One of the steps in the order of the morning Tamid was Hatavas Haneiros. According to the Rambam, this refers to the lighting of the Menorah. Other authorities maintain that the Menorah was only lit in the afternoon. The Hatavas Haneiros in the morning was the cleaning and preparing of the Menorah with new wicks and oil to be lit in the evening.
When the Menorah was prepared or kindled, not all seven lamps were done at once. The Kohen who was tasked with preparing or lighting the Menorah would do five of the lights. A different Avodah would be performed and then the Kohen would complete the remaining two candles.
According to the sages, the Avodah that made the separation was the offering of the Ketores.
In Chassidus, Ketores represents the essence of the soul and its desire for and oneness with Hashem. With this desire, the Neshama seeks to transcend the world and cleave to Hashem.
The Menorah reflects the conscious levels of the soul, which are very much within the world. The seven branches represent the seven Middos, the emotions of the soul.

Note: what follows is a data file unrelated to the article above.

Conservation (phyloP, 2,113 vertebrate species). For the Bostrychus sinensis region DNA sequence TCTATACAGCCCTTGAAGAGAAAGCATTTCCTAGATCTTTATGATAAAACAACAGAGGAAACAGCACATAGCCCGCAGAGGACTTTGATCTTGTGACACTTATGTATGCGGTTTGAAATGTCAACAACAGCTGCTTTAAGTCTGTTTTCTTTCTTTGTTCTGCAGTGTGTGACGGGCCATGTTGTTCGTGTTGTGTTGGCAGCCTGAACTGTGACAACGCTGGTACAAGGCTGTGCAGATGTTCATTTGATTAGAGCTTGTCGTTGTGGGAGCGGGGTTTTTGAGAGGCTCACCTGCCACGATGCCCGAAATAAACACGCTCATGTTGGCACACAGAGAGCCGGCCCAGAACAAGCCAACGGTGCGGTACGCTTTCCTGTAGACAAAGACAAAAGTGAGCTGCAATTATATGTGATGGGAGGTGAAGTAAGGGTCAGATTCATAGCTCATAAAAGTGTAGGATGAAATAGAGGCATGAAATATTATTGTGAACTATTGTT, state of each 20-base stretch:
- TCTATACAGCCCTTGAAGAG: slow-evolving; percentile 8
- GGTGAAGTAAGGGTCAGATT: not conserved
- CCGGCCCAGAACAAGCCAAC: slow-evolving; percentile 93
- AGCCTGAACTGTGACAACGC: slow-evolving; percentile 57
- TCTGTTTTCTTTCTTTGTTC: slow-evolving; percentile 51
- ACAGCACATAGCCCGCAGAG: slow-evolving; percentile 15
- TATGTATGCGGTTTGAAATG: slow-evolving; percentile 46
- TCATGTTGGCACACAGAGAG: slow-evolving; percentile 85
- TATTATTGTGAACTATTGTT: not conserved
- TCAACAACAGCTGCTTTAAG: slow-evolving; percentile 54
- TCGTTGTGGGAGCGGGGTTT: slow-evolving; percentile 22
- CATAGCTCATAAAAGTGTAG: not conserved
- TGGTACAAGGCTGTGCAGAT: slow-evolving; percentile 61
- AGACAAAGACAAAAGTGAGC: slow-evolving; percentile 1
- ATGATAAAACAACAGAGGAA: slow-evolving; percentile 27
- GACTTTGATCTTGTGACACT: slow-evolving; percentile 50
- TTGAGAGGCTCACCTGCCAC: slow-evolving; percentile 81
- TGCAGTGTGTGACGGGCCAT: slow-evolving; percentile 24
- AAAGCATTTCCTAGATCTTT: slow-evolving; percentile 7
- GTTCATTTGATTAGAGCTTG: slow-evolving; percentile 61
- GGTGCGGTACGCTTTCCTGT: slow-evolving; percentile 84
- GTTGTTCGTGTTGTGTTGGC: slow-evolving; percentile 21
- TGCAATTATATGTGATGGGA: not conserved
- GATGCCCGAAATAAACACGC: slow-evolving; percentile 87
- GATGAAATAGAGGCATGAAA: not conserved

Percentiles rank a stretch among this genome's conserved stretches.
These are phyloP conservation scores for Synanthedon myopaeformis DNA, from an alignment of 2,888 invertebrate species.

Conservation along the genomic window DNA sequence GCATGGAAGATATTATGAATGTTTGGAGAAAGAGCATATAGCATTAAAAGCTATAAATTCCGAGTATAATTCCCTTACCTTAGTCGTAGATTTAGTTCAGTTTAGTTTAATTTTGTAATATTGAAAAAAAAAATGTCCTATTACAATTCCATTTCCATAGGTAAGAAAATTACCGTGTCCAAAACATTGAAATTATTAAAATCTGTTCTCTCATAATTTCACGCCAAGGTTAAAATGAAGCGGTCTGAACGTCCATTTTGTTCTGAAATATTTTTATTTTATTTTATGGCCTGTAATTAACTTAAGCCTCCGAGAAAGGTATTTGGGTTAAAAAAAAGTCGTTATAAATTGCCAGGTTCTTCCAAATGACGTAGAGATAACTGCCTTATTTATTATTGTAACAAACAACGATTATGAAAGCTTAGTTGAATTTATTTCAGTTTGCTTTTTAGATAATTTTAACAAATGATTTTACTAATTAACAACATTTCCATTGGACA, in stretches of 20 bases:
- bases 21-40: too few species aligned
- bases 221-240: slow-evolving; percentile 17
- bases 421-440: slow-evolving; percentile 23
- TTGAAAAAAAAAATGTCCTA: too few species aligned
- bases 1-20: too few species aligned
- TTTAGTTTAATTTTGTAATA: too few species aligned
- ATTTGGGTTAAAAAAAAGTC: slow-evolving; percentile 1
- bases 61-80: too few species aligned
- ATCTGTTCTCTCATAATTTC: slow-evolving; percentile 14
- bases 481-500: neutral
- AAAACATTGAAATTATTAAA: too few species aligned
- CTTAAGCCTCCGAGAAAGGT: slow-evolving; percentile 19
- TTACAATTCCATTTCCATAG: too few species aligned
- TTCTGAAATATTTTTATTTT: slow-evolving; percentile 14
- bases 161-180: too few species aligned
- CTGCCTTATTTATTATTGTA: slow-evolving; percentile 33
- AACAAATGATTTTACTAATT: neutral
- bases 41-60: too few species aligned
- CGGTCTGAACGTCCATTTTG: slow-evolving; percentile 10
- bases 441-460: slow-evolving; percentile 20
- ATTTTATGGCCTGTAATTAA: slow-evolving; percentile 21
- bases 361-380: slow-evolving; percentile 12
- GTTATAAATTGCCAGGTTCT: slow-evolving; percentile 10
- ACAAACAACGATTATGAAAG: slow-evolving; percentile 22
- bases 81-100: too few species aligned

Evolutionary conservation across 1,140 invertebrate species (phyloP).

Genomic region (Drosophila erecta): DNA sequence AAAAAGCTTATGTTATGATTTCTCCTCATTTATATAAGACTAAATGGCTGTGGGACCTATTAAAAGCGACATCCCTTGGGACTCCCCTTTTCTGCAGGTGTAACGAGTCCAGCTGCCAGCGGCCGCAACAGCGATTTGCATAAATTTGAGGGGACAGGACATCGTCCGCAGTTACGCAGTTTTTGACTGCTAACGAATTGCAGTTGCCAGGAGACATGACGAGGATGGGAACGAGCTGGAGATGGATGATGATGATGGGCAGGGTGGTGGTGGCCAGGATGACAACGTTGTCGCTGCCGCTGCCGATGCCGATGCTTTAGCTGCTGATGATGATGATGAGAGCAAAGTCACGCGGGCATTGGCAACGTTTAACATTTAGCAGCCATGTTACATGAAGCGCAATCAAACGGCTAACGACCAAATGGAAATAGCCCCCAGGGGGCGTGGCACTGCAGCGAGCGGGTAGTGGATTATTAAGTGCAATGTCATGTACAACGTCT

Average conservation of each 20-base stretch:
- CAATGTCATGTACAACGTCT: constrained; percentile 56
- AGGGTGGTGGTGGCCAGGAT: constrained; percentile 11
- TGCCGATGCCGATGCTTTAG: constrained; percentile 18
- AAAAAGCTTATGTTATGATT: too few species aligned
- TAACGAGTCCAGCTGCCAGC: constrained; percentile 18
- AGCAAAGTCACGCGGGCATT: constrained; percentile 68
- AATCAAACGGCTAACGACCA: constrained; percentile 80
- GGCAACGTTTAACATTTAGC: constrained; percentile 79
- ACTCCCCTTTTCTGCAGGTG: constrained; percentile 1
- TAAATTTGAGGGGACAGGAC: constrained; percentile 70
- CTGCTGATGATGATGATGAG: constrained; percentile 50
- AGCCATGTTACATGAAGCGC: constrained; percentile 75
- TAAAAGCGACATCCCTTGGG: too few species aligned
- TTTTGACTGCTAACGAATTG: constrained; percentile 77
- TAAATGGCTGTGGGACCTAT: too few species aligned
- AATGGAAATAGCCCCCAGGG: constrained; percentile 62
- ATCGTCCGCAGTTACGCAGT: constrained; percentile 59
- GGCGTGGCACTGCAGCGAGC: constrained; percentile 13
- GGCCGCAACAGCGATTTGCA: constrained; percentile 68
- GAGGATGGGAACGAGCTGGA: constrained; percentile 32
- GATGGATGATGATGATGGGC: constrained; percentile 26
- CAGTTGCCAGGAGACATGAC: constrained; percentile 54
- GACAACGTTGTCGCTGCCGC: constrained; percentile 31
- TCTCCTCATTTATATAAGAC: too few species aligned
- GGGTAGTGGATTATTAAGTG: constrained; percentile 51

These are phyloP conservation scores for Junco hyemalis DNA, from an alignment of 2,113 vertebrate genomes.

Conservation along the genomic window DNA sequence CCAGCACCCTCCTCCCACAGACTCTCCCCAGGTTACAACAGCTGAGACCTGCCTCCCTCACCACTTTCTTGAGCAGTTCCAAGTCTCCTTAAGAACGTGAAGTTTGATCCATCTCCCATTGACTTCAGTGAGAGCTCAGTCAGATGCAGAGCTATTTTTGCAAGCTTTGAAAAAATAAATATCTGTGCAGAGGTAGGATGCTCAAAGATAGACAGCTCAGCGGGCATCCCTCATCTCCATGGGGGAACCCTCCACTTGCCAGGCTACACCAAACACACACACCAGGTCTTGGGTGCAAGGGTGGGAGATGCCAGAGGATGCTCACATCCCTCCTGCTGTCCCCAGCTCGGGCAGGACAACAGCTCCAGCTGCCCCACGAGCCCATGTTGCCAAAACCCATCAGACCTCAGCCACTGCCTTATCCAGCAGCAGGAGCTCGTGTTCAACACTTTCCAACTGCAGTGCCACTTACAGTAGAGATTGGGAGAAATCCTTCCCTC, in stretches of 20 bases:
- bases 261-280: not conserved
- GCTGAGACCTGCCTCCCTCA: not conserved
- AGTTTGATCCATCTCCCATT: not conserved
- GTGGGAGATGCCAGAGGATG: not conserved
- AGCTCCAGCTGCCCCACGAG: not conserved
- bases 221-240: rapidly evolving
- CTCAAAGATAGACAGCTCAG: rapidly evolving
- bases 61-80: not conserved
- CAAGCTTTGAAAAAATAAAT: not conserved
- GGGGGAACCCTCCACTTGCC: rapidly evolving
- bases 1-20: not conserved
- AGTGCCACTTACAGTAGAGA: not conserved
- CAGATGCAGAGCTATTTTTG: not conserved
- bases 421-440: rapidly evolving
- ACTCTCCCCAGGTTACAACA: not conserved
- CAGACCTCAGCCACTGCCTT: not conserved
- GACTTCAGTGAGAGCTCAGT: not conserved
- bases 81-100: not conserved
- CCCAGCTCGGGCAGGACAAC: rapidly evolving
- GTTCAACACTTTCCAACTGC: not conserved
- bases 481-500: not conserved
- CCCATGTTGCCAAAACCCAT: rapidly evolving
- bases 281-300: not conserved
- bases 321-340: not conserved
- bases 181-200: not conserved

These emotions are divided into two groups; the first five Middos are the primary emotions of the Neshama for its own Avodah. The final two, Yesod and Malchus refer to the soul’s ability to interact with and influence the world around it.
The ultimate objective is that the experience of oneness (the Ketores) not remain detached from the world and isolated in moments of spiritual upliftment.
We need to permeate our conscious day-to-day living (the Menorah) with the absolute awareness, connection and surrender to Hashem of the soul’s essence; not only in the holy activities of our lives (the five Middos) but also in our day-to-day worldly involvements as well (the final two Middos).